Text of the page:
Forum: Ruby on Rails 500,000 to 1million records a day. Can Rails scale to that?

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Chamroeun S. (Guest)
on 2009-05-28 12:43
Hi all,

We are planning to use rails+mysql to develop a website that sells Lotto
Tickets. We expect 500,000 to 1 million(/8 hours) tickets sold a day.
Each records should be 100 bytes long only.

And we also need to use SSL+Transaction Support.

The big question is Can Rails support that amount of traffic? Or I
better consider PHP?

Best Regards
Chamroeun
Roderick v. (Guest)
on 2009-05-28 15:35
Chamroeun S. wrote:
> We are planning to use rails+mysql to develop a website that sells Lotto
> Tickets. We expect 500,000 to 1 million(/8 hours) tickets sold a day.
> Each records should be 100 bytes long only.
>
> And we also need to use SSL+Transaction Support.
>
> The big question is Can Rails support that amount of traffic? Or I
> better consider PHP?

The short answer: sure, you should be able to.

You should work out to how much requests/seconds this equates and find
out how much time those actions spend in the Rails framework. Simulate
load using e.g. JMeter on a development server with varying levels of
concurrency and look at the graph. You'll be able to calculate the
number of servers you require.

You will likely want to handle SSL on your load balancers, not in
Apache.

--
Roderick van Domburg
http://www.railscluster.nl
Courtney Wade (Guest)
on 2009-05-28 19:10
(Received via mailing list)
On May 28, 4:43 am, Chamroeun S. <removed_email_address@domain.invalid>
wrote:
>
> Best Regards
> Chamroeun
> --
> Posted viahttp://www.ruby-forum.com/.

I recommend checking out Enterprise Rails by one of my former
coworkers, Dan Chak:
http://www.amazon.com/Enterprise-Rails-Dan-Chak/dp...

He describes a lot of the work we did at CourseAdvisor to scale our
site to handle millions of users. I think Rails has evolved to a point
where some of the approaches he describes are not the best, but I
think it still contains some very helpful advice and strategies. (I'm
not involved with the book in any way so this is not self-promotion).

Courtney
Philip H. (Guest)
on 2009-05-28 20:41
(Received via mailing list)
> We are planning to use rails+mysql to develop a website that sells
> Lotto
> Tickets. We expect 500,000 to 1 million(/8 hours) tickets sold a day.
> Each records should be 100 bytes long only.
>
> And we also need to use SSL+Transaction Support.
>
> The big question is Can Rails support that amount of traffic? Or I
> better consider PHP?

I realize I'm about to open a can of worms, but I'd be more concerned
about mysql than I would about rails.  InnoDB and all that sort of
stuff being set up properly to handle the number of inserts, etc...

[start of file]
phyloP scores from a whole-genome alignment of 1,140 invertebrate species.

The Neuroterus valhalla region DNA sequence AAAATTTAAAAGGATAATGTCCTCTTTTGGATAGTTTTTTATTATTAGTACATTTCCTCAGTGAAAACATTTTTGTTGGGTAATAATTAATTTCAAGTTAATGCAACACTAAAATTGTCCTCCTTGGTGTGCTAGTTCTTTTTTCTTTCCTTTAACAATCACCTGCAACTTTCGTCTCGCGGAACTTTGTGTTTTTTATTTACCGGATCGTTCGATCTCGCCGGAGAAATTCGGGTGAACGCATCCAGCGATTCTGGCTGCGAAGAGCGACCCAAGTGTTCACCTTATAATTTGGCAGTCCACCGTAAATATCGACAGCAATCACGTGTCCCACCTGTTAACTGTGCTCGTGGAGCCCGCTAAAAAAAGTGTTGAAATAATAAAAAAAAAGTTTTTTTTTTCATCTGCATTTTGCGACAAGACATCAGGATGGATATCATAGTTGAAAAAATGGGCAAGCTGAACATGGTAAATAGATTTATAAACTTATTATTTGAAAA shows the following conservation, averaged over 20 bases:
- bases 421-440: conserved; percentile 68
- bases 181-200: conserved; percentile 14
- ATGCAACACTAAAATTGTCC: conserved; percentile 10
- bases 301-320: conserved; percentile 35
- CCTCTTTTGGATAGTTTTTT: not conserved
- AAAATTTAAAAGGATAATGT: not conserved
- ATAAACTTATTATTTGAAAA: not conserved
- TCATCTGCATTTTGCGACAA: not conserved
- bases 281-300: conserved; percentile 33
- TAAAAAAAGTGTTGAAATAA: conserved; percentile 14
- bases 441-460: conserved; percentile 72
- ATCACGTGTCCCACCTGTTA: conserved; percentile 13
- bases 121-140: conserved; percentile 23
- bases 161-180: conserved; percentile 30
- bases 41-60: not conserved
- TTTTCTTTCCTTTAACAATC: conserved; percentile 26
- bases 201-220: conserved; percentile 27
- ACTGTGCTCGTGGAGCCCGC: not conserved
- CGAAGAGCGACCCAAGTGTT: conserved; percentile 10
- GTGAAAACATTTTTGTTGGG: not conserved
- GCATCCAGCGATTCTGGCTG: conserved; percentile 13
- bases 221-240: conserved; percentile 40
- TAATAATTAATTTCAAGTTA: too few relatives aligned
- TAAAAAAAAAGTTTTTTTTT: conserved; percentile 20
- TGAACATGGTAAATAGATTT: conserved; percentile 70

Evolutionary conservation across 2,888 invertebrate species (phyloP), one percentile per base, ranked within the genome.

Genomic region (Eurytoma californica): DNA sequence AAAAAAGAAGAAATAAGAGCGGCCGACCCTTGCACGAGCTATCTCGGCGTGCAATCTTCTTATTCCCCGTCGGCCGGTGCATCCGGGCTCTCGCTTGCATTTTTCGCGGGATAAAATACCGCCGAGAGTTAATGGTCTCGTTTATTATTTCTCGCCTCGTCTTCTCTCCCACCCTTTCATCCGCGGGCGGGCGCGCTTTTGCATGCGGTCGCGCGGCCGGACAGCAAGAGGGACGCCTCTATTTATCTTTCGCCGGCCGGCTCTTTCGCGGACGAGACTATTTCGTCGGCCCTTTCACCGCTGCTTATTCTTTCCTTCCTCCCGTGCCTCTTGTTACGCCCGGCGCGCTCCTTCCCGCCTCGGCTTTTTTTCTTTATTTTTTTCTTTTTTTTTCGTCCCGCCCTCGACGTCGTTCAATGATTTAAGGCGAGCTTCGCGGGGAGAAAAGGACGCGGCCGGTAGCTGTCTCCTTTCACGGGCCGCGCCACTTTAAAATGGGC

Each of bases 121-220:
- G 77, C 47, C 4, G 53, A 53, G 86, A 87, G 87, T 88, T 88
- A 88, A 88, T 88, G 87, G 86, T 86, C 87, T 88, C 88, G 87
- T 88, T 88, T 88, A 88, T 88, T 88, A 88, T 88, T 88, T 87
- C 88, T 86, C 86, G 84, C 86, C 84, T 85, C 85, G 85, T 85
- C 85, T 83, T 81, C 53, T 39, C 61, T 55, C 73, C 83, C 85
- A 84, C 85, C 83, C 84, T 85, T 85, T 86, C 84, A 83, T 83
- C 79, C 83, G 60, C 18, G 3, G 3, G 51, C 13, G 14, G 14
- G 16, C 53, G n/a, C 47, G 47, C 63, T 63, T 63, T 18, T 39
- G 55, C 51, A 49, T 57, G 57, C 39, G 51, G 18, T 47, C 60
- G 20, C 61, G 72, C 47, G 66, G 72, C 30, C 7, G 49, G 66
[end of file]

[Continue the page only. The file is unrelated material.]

you'd have the same issue with PHP...
Frederick C. (Guest)
on 2009-05-28 21:04
(Received via mailing list)
On May 28, 5:41 pm, Philip H. <removed_email_address@domain.invalid> wrote:
> I realize I'm about to open a can of worms, but I'd be more concerned  
> about mysql than I would about rails.  InnoDB and all that sort of  
> stuff being set up properly to handle the number of inserts, etc...  
> you'd have the same issue with PHP...

Yeah, worry about the database. If your ruby (or php or java etc.)
code is the bottleneck, just get more frontends and reconfigure the
load balancer, if the db is what's limiting you then things are
harder.

Fred
Marnen L. (Guest)
on 2009-05-28 21:23
Philip H. wrote:
> I realize I'm about to open a can of worms, but I'd be more concerned
> about mysql than I would about rails.  InnoDB and all that sort of
> stuff being set up properly to handle the number of inserts, etc...
> you'd have the same issue with PHP...

I'd agree with you.  And it will come as no surprise to those who've
seen other posts of mine that I'd *strongly* recommend PostgreSQL rather
than mySQL.  It does a better job at maintaining speed and referential
integrity at the same time, and has a whole host of other advantages
that will probably make life easier with large datasets.

Best,
--
Marnen Laibow-Koser
http://www.marnen.org
removed_email_address@domain.invalid
Rimantas L. (Guest)
on 2009-05-28 21:27
(Received via mailing list)
> I'd agree with you.  And it will come as no surprise to those who've
> seen other posts of mine that I'd *strongly* recommend PostgreSQL rather
> than mySQL.

Or you can use MySQL instead of that mySQL, should work just fine.

Regards,
Rimantas
--
http://rimantas.com/
Chamroeun S. (Guest)
on 2009-05-31 08:16
I got 1 good advice from a Rails Guru. I think i'll just get it up and
think about scaling later on. MOstly, Database is the biggest
bottleneck. Yes, i read Enterprise Rails. And some good advice from Some
Big sites that use Rails. i'll just keep Rails and move on...
God Bless me

Best Regards
Chamreoun

Courtney Wade wrote:
> On May 28, 4:43�am, Chamroeun S. <removed_email_address@domain.invalid>
> wrote:
>>
>> Best Regards
>> Chamroeun
>> --
>> Posted viahttp://www.ruby-forum.com/.
>
> I recommend checking out Enterprise Rails by one of my former
> coworkers, Dan Chak:
> http://www.amazon.com/Enterprise-Rails-Dan-Chak/dp...
>
> He describes a lot of the work we did at CourseAdvisor to scale our
> site to handle millions of users. I think Rails has evolved to a point
> where some of the approaches he describes are not the best, but I
> think it still contains some very helpful advice and strategies. (I'm
> not involved with the book in any way so this is not self-promotion).
>
> Courtney
Chamroeun S. (Guest)
on 2009-05-31 08:18
Thanks for all the great advices and ideas from you all
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